Servers based on system-on-chips featuring ARM architecture have not really become popular yet and many software developers have doubts about their viability. Microsoft seems to have certain amount of confidence in ARM-based servers and is already testing its Windows Server operating system that is compatible with appropriate chips.
Microsoft has a test version of Windows Server that is already running on ARM-based servers, reports Bloomberg news-agency citing people familiar with the matter. What is important is that the world’s largest designer of software has not yet made its final decision whether to make the operating system commercially available. Modern Windows Server platforms only support x86-64 processors from Intel and AMD. Several years ago Microsoft ceased to support Intel’s Itanium processors with its Windows Server software.
It is crucial for ARM and its partners who develop server-class system-on-chips based on its microprocessor technologies from the company (such as Applied Micro, AMD and other) to ensure support of the SoCs by leading software vendors. Support by Microsoft Windows Server will undeniably be important for those companies.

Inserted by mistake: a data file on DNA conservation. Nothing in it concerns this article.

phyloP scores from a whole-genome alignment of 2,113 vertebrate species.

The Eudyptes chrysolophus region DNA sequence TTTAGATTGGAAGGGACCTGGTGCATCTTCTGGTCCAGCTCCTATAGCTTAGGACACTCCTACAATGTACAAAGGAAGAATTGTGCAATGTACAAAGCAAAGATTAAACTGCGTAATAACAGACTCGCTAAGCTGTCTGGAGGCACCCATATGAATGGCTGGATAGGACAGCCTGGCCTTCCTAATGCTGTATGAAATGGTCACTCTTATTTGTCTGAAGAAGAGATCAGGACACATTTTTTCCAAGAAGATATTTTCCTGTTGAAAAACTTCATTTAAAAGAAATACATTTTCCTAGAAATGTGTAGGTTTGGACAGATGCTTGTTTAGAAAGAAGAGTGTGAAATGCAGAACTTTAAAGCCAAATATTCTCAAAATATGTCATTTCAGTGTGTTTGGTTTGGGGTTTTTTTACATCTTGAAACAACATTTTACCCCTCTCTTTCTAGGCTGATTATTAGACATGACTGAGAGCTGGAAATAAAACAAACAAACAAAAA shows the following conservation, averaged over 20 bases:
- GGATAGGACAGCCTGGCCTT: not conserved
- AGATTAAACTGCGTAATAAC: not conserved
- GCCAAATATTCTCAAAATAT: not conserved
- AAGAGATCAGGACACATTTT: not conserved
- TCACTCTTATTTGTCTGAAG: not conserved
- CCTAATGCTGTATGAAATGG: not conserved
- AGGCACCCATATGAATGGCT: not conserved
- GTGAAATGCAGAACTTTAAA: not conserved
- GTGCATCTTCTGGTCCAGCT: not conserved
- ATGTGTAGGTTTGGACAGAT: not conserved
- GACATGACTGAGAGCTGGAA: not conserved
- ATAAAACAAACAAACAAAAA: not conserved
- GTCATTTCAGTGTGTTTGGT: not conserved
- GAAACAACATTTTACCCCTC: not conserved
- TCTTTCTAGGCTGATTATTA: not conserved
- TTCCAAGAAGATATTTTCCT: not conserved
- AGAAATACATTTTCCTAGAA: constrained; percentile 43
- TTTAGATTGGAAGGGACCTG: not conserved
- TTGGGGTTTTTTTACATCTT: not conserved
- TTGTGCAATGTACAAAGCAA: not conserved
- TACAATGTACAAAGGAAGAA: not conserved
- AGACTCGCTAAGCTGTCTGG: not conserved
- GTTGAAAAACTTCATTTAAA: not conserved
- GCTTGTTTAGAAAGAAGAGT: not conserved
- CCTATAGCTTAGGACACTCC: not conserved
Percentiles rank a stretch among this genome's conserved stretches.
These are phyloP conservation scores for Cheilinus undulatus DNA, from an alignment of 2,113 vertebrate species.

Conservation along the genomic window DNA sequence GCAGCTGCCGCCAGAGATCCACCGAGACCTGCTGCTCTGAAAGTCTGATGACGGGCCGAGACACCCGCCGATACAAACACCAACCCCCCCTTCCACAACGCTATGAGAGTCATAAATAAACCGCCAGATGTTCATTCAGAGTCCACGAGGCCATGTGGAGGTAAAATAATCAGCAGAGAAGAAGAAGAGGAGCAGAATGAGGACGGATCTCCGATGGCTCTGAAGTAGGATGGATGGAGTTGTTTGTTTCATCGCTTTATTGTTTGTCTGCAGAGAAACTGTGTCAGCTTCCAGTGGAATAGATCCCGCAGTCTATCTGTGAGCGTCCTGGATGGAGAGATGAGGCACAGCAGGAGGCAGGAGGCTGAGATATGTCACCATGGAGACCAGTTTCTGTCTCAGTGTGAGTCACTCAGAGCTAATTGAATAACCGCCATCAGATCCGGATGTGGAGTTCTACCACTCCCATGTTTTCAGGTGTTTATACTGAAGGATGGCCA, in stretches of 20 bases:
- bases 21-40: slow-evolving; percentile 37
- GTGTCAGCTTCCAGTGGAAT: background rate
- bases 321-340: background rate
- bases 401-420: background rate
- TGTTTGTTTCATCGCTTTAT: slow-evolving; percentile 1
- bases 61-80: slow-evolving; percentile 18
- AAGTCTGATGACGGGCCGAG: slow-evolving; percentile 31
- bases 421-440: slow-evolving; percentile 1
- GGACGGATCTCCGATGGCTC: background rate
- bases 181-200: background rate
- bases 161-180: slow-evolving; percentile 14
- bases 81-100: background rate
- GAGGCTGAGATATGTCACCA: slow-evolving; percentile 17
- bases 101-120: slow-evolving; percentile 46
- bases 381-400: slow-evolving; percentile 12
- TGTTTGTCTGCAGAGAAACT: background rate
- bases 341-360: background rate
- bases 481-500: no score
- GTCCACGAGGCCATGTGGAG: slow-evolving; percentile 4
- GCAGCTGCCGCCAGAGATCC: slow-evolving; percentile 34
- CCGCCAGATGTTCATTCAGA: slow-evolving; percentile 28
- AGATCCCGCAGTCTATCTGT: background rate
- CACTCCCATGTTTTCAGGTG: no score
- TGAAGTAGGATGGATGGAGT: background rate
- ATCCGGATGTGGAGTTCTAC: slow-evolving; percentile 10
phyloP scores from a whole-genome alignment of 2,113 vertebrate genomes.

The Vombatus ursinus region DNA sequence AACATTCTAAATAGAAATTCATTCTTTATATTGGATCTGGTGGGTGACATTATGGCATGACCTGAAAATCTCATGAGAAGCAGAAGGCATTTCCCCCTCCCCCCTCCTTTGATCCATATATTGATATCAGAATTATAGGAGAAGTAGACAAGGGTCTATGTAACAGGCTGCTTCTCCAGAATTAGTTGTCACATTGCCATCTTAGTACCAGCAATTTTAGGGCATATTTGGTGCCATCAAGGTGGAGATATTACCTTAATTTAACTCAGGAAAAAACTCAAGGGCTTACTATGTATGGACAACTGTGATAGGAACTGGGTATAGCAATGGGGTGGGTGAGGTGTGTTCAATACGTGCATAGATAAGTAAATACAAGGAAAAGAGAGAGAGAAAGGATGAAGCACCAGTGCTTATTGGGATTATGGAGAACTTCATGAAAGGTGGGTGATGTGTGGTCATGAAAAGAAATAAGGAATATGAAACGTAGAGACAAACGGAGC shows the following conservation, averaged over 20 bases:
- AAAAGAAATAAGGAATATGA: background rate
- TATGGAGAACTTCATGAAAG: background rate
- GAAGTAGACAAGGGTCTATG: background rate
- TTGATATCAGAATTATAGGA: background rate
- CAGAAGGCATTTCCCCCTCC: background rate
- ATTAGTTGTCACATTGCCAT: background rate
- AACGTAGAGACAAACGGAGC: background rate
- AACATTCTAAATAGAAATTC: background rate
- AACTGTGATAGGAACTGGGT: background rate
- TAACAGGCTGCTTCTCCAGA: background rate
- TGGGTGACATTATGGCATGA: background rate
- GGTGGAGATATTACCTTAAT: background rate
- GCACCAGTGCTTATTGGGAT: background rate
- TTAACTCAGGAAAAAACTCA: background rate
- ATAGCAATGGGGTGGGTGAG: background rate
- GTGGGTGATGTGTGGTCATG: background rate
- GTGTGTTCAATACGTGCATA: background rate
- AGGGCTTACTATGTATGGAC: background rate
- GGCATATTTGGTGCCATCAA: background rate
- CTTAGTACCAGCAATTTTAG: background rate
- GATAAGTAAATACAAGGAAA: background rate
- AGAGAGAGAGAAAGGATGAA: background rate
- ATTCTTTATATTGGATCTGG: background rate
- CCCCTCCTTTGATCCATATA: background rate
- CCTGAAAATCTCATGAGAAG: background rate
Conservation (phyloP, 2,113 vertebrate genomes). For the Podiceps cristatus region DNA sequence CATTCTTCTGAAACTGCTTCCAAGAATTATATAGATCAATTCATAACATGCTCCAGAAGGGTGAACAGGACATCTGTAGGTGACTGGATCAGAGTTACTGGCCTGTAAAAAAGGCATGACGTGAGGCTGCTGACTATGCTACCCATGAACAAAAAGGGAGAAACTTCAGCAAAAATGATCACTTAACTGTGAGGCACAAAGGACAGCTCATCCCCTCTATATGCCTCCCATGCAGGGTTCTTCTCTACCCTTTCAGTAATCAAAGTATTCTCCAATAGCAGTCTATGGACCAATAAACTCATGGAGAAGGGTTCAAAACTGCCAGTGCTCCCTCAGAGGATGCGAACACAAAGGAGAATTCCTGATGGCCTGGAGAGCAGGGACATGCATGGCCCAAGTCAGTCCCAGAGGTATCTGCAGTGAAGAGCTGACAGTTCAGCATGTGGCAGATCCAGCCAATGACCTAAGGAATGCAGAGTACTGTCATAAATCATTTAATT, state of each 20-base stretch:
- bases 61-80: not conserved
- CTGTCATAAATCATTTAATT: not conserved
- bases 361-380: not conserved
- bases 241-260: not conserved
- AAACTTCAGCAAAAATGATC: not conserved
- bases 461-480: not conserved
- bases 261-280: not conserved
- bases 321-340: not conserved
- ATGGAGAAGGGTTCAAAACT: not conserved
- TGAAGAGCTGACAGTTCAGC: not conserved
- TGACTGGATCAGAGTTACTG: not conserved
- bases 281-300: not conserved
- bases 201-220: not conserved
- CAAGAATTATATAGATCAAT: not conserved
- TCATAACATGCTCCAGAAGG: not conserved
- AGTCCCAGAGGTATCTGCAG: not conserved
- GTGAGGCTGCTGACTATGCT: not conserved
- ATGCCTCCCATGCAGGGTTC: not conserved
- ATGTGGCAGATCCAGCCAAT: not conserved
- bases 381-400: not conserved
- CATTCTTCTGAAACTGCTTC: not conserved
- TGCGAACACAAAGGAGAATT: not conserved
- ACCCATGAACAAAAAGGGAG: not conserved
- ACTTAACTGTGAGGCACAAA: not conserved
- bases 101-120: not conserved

While support from Microsoft is crucial, it is not everything that is required for success. For example, Windows RT operating system can run on ARM-based chips, but since it cannot run traditional Windows apps designed for x86 processors, it has failed to become popular on the consumer market. It is not enough just to have Windows Server OS that can run on ARM system-on-chips, third-party software vendors have to develop versions of their programs for ARM architecture as well.
Microsoft and ARM did not comment on the news-story.
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KitGuru Says: Microsoft will launch Window Server operating system that supports ARM chips only when it ensures that there will be multiple deployments of the OS. Otherwise, it it does not make any sense for the software giant to release such an operating system at all.